When the September 11, 2001 attacks happened, television interviewer Larry King invited pastor-teacher John MacArthur to his program to discuss the event. King asked MacArthur, “What happens to babies who die?”
MacArthur simply replied “instant heaven.” Knowing the vagaries of television, MacArthur explained later that he had purposely given a clear and short answer because he knew about sound bites. However, on the following Sunday he chose to further explain to his own flock the biblical reasoning behind his stance.
The Bible doesn’t definitively declare one way or another where the unborn, stillborn, babies, and children go when they die. However, there is a cumulative body of scriptural evidence that supports the stance that they do go to heaven.
A horrific church massacre that happened in Texas this past Sunday, and several of the killed were children. A one-year-old, 5-year-old, 7-year-old, were among the killed, as well as a woman who was 8-months pregnant, so that unborn child died as well. I believe there were others, though their ages were not listed among the victims’list yet.
I thought it would be a good time to raise the issue again. What happens to children who die?
I can’t begin to imagine the grief that the parents and relatives feel, especially of the youngsters who were killed. If we are believers,
But we do not want you to be uninformed, brothers, about those who are asleep, that you may not grieve as others do who have no hope. (1 Thessalonians 4:13).
We have hope of Jesus, eternal life, reunion with friends and relatives…and our children.
The 2003 book that emerged from MacArthur’s series on the issue is called “Safe in the Arms of God”.
Tim Challies reviewed it here, favorably.
We mourn when there is a tragedy – of any kind – but “our concerns related to death always seem more profound and heartrending when we are dealing with the death of a child. An accident or illness seems especially tragic and poignant when the life of a little one is lost,” wrote John MacArthur.
According to Genesis 1:26-28, mankind was given the power to produce life in a deathless world. Adam and Eve were expected to “be fruitful and multiply” – to procreate and fill the earth with children who would never know death. God’s original plan was that all lives ever conceived would live for all eternity.” MacArthur, Safe in the Arms of God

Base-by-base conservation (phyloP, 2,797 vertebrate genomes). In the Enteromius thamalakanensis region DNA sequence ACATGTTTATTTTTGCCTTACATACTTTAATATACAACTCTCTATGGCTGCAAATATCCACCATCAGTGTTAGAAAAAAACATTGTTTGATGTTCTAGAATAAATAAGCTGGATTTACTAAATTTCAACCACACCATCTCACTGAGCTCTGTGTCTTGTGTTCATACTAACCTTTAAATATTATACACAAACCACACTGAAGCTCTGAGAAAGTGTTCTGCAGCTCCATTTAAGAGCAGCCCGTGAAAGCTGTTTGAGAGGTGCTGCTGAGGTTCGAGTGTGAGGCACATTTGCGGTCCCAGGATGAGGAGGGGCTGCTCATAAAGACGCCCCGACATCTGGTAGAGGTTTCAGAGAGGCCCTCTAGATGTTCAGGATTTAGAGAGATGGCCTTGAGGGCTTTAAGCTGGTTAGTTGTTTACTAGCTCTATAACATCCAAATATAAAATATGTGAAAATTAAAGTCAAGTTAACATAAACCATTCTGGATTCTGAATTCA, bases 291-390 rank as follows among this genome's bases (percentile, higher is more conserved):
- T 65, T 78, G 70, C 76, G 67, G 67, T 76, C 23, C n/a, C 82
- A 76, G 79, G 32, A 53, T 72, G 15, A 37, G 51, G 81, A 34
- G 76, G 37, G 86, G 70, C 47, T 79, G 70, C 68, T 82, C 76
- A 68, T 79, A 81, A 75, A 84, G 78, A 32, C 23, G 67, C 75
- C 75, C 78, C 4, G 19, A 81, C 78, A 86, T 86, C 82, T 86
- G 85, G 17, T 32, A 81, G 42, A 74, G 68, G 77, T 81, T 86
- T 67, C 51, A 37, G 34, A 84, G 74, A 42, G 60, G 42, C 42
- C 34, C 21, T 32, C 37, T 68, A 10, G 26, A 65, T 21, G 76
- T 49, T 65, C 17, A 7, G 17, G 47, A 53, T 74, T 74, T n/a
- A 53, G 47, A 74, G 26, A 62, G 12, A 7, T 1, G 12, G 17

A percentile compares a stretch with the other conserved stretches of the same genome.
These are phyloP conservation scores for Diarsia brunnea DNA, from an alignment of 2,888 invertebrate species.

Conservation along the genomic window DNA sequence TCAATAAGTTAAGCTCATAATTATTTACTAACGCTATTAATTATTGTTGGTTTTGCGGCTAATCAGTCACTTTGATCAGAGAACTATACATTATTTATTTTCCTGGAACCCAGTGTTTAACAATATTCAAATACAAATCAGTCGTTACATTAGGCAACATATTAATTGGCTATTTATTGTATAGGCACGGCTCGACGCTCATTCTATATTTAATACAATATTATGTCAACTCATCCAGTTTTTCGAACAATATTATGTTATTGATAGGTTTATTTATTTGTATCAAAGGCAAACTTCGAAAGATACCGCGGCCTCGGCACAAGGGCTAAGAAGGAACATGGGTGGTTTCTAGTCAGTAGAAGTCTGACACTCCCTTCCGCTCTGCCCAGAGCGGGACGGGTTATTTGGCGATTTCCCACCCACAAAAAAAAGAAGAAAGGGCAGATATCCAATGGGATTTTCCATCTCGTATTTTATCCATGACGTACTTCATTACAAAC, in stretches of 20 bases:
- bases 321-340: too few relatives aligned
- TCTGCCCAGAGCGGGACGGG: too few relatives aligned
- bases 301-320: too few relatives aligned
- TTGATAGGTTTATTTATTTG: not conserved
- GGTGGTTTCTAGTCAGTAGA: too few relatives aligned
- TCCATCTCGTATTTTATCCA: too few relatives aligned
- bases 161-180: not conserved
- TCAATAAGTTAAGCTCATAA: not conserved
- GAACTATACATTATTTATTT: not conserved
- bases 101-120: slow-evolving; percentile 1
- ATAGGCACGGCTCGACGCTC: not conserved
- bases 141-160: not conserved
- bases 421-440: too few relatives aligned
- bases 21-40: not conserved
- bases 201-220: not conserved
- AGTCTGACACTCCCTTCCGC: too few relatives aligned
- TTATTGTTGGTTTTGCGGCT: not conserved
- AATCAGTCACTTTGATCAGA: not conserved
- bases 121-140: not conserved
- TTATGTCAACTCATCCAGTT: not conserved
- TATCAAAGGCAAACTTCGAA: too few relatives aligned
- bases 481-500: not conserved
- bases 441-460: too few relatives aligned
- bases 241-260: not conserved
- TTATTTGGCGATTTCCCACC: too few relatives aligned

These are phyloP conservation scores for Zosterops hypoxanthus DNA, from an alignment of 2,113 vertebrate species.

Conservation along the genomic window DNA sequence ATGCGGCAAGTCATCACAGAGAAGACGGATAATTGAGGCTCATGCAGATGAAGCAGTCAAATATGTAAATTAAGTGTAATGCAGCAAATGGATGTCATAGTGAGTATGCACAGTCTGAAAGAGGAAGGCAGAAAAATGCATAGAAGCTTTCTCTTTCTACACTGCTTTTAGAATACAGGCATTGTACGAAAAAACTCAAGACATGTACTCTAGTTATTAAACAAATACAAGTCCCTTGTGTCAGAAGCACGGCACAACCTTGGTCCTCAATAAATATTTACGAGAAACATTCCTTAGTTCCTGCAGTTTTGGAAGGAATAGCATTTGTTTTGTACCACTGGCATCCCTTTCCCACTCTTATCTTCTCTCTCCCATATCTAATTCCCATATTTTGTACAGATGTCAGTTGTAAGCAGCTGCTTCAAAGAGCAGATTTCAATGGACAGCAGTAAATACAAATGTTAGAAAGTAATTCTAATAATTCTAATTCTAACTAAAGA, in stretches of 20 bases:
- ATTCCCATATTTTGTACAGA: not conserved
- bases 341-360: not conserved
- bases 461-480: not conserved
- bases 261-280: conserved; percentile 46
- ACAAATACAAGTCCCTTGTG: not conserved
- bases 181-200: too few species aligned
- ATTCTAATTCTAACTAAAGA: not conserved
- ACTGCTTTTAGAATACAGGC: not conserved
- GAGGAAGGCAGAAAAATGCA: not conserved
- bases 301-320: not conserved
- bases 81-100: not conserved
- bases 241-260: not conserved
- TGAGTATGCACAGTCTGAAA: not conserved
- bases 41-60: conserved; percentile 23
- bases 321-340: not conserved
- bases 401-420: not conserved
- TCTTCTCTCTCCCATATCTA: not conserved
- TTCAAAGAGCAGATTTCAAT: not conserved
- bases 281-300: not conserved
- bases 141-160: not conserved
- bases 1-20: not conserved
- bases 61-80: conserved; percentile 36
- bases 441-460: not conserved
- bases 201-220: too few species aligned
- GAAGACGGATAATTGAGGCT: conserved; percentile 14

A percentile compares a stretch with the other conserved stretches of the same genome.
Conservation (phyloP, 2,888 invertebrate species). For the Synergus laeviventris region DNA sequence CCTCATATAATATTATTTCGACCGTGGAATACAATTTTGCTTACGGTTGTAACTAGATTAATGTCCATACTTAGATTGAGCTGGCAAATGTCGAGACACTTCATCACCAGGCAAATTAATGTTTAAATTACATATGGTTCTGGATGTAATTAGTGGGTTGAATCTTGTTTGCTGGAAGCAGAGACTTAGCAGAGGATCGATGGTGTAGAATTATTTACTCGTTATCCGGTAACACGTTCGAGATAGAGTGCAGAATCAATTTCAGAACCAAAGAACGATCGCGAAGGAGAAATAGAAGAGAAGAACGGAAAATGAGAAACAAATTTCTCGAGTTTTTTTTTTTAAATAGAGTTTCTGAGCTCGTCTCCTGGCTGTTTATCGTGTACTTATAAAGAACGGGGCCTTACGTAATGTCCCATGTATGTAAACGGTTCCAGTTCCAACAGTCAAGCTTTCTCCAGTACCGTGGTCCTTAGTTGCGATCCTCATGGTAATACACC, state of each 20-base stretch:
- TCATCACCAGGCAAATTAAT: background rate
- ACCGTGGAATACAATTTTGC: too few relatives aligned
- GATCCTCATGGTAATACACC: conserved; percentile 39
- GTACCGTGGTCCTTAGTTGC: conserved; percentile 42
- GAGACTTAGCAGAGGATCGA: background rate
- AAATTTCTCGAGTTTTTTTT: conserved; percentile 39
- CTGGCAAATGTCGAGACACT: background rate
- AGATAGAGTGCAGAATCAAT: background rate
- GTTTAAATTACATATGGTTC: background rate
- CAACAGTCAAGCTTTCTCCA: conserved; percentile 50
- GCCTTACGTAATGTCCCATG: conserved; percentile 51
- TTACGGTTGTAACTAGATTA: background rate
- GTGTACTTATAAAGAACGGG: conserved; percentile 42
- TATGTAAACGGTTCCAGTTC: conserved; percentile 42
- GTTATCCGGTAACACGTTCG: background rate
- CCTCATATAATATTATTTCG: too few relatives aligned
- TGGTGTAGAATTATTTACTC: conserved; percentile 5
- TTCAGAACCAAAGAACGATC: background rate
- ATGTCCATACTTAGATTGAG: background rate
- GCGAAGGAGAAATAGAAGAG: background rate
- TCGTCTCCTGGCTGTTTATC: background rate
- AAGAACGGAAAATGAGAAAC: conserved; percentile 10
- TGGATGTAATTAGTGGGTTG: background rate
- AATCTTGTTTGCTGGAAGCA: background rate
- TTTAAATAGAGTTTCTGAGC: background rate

We know that sin entered the world and death not only came into it but personally touched Adam and Eve, who lost their son.
I wrote about that here, in an essay titled after the painter William-Adolphe Bouguereau’s rendition of the moment, called “The First Mourning.” Adam and Eve lost their son to violence, and they wept knowing their sin brought its wages: death. No, Abel was not a youngster, but his loss must have been no less agonizing for the parents.
Please take a moment to read it. It’s profound and encouraging.
Yet we are called to love. It is our love that is supposed to make us distinct from all others.
By this everyone will know that you are my disciples, if you love one another. (John 13:35)
Hard, I know. I can’t even tread close to the fire of anger and grief in the loss of a loved one. But knowing the child is safe in the arms of God offers a comfort and a mercy that should dissipate the anger and give room to forgiveness. “Lack of forgiveness destroys relationships” said John MacArthur in a recent sermon “Forgiveness in the Age of Rage“.
This lack of forgiveness that destroys our relationships includes our relationship with God. Forgiving the one who murdered a child is necessary. Forgiving God who allowed the death of a child is necessary. Our relationships should be characterized by love, forgiveness, charity, and Gospel.
The little ones who died in the Sutherland Springs church massacre, and also the Sandy Hook elementary school shooting in 2012 where 20 children were gunned down, and all the other little ones who have died throughout the ages due to illness, war, or abortion, are safe in the arms of God.
The book is small and short, but scriptural as to explanations why those who die in the womb, infancy, or young are now safe in the arms of God. You can read it and be comforted or offer it as a comfort to one who is grieving.
The Lord is near to the brokenhearted
and saves the crushed in spirit.
The First Mourning – painting
These essays show from scripture why their authors believe children who die go to heaven.
Charles Spurgeon: Infant Salvation
R. Albert Mohler, Jr. and Daniel L. Akin: The Salvation of the ‘Little Ones’: Do Infants who Die Go to Heaven?
John Piper: What Happens to Infants Who Die?